The celebrity surgeon, whose mansion was featured in a 2020 People magazine article, faced allegations of carpet bagging almost immediately after entering the race in December.

But Honor Pennsylvania chose to try to paint him as a Republican in name only, or RINO, a favorite insult among the party’s hardcore base as well as its leader, former President Donald Trump.

David McCormick TV ad

David McCormick, a hedge-fund CEO, touts his connections to former President Trump in one of his TV ads. McCormick is running for the Republican nomination for U.S Senate.

One 30-second spot accuses Oz of being “right for Hollywood,” features a photo of Oz on his television show next to Michelle Obama, and accuses him of supporting heretical policies such as Obamacare and red-flag laws, which make it easier to take guns from people deemed a danger to themselves or others.

It also dredges up a $95 million penalty that his wife’s family’s company, Asplundh Tree Experts Co., paid for hiring undocumented workers. When U.S. Immigration and Customs Enforcement announced the penalty in 2017, it said it was the largest civil settlement in the agency’s history.

Oz has responded with bio ads showing him in a tan work jacket outside a long-shuttered steel mill, and, echoing Trump’s defense of his own wealth, saying he “can’t be bought.”

China Syndrome

American Leadership Action, the super PAC supporting Oz, spent more than $1.5 million on a barrage of ads tying McCormick to China, perhaps the biggest bogeyman in current conservative politics (after Democrats, that is).

After leaving the Bush administration, McCormick became CEO of Connecticut-based Bridgewater Associates, the largest hedge fund in the world. The company set up a billion-dollar investment fund in China, the world’s second-largest economy.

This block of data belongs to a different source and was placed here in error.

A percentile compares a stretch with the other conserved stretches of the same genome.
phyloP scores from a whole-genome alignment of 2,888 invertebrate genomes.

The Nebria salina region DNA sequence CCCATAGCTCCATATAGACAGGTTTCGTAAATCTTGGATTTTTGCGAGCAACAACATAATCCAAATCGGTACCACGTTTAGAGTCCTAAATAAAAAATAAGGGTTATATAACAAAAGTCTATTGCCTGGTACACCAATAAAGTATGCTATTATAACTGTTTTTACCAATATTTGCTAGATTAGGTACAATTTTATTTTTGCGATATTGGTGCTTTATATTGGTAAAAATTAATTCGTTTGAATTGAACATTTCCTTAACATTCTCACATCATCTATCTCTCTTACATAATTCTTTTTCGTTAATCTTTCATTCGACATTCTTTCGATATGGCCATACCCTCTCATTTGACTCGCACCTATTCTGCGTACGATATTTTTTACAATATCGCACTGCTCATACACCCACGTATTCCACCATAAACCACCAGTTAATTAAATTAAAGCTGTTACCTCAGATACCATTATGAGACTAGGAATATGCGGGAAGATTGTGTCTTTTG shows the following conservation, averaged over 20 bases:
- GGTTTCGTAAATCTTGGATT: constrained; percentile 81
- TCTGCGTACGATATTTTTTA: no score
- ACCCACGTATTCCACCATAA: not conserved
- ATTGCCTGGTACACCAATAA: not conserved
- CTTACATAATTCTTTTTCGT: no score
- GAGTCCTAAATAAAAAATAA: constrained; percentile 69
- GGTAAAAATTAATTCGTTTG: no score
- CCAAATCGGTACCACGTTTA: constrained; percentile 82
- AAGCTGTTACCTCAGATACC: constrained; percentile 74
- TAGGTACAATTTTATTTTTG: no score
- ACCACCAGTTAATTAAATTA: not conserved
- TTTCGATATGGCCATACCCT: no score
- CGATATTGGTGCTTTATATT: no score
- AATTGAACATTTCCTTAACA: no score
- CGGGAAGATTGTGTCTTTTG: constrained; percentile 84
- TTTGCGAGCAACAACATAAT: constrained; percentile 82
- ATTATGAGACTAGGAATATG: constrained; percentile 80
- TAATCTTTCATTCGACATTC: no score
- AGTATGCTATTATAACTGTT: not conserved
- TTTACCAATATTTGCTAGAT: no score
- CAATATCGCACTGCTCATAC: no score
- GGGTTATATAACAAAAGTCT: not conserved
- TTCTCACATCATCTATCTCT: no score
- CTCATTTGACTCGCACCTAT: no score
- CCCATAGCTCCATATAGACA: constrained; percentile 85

“McCormick went to China and called them an ‘ally,’” the narrator says. The ad also attacks McCormick for cutting 50 Pittsburgh jobs when he ran the company FreeMarkets, then creating 100 jobs “overseas.” The overseas jobs were in India, and the ad features a rotating globe showing India highlighted in red, followed by China, also highlighted in red.

Mehmet Oz TV ad

Mehmet Oz presents himself as an outside candidate in one of the many TV ads he's airing as he seeks the GOP nomination in Pennsylvania's U.S. Senate race.

The West Point and U.S. Army Ranger School grad hit back in an ad saying Oz had “crossed the line” by questioning his patriotism. In it, McCormick says he joined the service to “fight communism” and “faced down Chinese weapons” when he fought in the first Persian Gulf War.

“We all know China created COVID. It’s time to make them pay for it,” McCormick says in the ad, embracing another unproven belief widespread in conservative circles that the coronavirus was created as a bioweapon or leaked from a research lab.

McCormick and his lawyers also got American Leadership Action to change an ad that claimed Trump fired McCormick. McCormick never worked for Trump, but he reportedly turned down an offer for the Defense Department’s No. 2 job during Trump’s transition in early 2017. His law firm sent letters to several television stations saying the ad was “demonstrably false” and quoting FCC regulations saying stations have a duty “to protect the public from false, misleading or deceptive advertising.”